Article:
Gender Equity and mHealth
Since joining Twitter a couple of months ago, I count myself among millions of people around the world who follow the self-reported news from a select number of individuals and organizations that I respect and admire. A great function on Twitter is Who to Follow, which is similar to the Recommended Pages on Facebook and the People You May Know on LinkedIn. It’s through Who to Follow that I learned about mWomen, ‘an online community for everyone who is interested in mWomen and increasing mobile access to women in the developing world for their socio-economic advancement.’
mWomen brings together two topics I am interested in: gender equity and mHealth. Leaders in mHealth at the recent International AIDS Conference, which I’ve referred to in previous blog posts, talked about the gender gap when it comes to access of ICTs (information and communication technology). They reported that since men own more mobile phones than women, it’s difficult to get messages to women about health issues that directly affect them such as ante-natal health and family planning. The Telecommunications Union, in a report from 2011 titled Measuring the Information Society, notes that broader societal gender disparities are at play.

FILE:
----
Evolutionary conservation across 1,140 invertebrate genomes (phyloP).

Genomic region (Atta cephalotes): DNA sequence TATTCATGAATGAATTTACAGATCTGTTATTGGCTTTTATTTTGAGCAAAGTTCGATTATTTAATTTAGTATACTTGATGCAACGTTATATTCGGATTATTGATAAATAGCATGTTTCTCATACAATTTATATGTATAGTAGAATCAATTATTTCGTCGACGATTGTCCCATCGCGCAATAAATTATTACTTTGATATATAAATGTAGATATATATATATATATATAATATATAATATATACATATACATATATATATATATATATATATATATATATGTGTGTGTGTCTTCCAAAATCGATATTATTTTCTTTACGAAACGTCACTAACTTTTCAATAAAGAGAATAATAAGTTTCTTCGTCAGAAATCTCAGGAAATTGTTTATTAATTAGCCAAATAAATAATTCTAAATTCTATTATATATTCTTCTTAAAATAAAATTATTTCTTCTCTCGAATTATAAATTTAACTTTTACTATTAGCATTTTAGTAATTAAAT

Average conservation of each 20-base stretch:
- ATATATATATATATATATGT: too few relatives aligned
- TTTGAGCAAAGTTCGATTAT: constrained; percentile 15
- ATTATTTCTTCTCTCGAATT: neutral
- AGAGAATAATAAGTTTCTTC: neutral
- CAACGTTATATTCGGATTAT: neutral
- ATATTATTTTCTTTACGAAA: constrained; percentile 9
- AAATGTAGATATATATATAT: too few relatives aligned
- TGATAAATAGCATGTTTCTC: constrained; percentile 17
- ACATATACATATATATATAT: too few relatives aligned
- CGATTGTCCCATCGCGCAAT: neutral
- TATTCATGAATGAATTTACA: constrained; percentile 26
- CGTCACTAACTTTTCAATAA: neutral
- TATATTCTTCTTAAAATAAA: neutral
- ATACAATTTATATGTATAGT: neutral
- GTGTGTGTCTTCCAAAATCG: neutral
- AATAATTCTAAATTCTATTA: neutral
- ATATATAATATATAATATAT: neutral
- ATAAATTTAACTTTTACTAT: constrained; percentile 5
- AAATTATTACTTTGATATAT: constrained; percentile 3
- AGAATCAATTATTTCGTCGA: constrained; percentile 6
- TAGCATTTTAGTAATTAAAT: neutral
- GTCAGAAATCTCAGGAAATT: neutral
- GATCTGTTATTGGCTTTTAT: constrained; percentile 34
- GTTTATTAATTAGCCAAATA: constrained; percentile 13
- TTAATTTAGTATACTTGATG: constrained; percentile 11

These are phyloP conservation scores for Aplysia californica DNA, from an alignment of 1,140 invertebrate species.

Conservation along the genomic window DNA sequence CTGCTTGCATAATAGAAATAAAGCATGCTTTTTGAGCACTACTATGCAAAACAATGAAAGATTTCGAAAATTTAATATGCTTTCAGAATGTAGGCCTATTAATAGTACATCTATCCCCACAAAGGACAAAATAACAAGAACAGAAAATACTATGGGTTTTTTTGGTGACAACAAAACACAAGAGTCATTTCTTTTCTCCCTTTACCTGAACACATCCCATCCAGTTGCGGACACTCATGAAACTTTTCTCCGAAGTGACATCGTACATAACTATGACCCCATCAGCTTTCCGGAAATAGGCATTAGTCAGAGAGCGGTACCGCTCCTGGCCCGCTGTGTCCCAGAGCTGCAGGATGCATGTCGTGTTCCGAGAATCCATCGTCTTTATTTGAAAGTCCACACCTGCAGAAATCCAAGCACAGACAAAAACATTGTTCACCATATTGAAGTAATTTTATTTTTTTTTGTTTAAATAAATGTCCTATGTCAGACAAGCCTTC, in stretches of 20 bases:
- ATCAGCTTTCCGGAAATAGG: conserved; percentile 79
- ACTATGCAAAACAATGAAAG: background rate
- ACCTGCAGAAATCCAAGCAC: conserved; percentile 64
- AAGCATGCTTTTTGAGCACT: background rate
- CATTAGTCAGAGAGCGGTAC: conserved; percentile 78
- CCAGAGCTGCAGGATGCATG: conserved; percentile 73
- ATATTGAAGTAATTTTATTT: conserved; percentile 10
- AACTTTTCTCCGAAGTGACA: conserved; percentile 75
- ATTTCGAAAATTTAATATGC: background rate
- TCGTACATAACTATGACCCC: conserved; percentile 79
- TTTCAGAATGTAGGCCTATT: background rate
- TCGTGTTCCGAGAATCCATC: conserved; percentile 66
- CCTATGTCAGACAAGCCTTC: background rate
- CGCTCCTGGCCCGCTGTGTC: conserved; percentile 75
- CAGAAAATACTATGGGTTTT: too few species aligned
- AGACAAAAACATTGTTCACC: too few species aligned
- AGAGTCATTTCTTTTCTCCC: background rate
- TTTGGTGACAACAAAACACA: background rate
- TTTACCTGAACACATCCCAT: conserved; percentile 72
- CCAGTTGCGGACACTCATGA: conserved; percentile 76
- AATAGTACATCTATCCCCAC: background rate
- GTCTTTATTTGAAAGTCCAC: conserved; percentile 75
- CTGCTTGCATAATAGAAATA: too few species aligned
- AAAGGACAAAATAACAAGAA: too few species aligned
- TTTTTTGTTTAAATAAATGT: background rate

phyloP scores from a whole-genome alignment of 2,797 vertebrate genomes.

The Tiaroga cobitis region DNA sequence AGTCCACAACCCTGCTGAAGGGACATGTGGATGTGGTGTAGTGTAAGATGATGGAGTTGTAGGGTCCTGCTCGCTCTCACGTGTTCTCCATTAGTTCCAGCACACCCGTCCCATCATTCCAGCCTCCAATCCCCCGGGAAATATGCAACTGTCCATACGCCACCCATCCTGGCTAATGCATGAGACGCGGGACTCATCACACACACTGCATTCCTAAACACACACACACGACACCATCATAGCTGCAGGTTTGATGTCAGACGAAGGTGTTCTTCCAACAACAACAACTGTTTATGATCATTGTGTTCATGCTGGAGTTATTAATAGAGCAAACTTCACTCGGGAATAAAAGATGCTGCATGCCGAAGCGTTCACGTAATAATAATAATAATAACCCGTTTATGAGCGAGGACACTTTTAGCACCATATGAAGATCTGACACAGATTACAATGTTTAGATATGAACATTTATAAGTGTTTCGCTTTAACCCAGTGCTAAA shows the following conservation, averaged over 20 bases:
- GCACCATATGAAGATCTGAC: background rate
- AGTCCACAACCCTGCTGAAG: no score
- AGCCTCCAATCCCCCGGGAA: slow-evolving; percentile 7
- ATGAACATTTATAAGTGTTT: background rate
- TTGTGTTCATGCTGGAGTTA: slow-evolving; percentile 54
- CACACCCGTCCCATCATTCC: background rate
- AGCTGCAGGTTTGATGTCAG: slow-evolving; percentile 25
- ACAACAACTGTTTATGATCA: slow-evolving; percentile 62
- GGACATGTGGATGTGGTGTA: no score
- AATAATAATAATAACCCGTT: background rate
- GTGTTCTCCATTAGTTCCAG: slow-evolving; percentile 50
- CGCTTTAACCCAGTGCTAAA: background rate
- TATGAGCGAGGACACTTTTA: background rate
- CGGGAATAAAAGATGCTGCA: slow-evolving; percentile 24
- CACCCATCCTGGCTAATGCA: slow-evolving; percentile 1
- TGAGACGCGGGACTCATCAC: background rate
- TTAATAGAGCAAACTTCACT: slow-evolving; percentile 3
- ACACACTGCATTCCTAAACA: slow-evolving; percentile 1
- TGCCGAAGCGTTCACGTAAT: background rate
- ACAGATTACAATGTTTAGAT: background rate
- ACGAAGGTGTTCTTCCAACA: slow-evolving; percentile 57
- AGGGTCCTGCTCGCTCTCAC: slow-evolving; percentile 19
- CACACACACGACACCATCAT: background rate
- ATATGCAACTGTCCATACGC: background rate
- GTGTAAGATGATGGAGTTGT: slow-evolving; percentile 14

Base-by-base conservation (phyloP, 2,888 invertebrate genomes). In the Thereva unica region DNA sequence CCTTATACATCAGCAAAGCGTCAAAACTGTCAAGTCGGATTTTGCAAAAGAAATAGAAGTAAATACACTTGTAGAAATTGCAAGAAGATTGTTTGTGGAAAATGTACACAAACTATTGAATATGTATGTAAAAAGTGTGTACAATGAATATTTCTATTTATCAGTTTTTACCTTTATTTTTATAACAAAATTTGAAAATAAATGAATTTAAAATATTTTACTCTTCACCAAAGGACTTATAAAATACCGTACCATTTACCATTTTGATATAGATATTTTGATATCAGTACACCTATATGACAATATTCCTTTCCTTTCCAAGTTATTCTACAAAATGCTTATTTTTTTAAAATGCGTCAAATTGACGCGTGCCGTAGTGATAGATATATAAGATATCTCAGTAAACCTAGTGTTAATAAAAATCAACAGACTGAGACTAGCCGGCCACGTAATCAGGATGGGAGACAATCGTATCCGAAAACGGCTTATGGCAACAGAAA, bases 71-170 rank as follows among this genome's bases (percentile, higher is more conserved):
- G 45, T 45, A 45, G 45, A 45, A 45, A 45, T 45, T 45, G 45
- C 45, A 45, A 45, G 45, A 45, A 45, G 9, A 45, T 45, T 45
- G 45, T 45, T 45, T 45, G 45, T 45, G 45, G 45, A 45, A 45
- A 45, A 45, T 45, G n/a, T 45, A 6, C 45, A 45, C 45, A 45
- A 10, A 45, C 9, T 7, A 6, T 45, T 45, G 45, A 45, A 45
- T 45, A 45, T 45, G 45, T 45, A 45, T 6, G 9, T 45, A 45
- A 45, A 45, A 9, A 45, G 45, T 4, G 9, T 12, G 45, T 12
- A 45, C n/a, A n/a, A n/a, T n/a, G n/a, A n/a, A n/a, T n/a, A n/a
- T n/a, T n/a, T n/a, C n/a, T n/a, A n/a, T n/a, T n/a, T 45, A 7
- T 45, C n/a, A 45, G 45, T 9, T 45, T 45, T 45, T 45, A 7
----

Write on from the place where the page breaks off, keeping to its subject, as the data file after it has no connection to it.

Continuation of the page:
Empirical evidence has shown that, under equal conditions of education or employment, there are relatively minor differences between men and women in terms of the use of technologies. It is, thus, differences between men and women in areas such as income and education that play a major role in explaining different levels of access to ICTs and their usage.
Gender disparities in access to ICTs are one more reason to scale-up programs to increase education to girls and women. A few organizations that are dedicated to empowering girls that I follow on Twitter are Girl Up, She’s the First, and Girls Inc. Connect to these incredible organizations on Twitter, connect with me, share your tweet, and/or retweet a post of mine.
Also, before you go, join the growing number of signatories to the mWomen Charter. Over 3,450 people have identified with the statement below:
I support mWomen and the goal to reduce the mobile phone gender gap by 150 million. I believe women in the developing world should have equal access to connectivity and the life-changing tools mobile phones can provide, such as access to health, education, entrepreneurship and finance services. Women deserve the freedom to connect.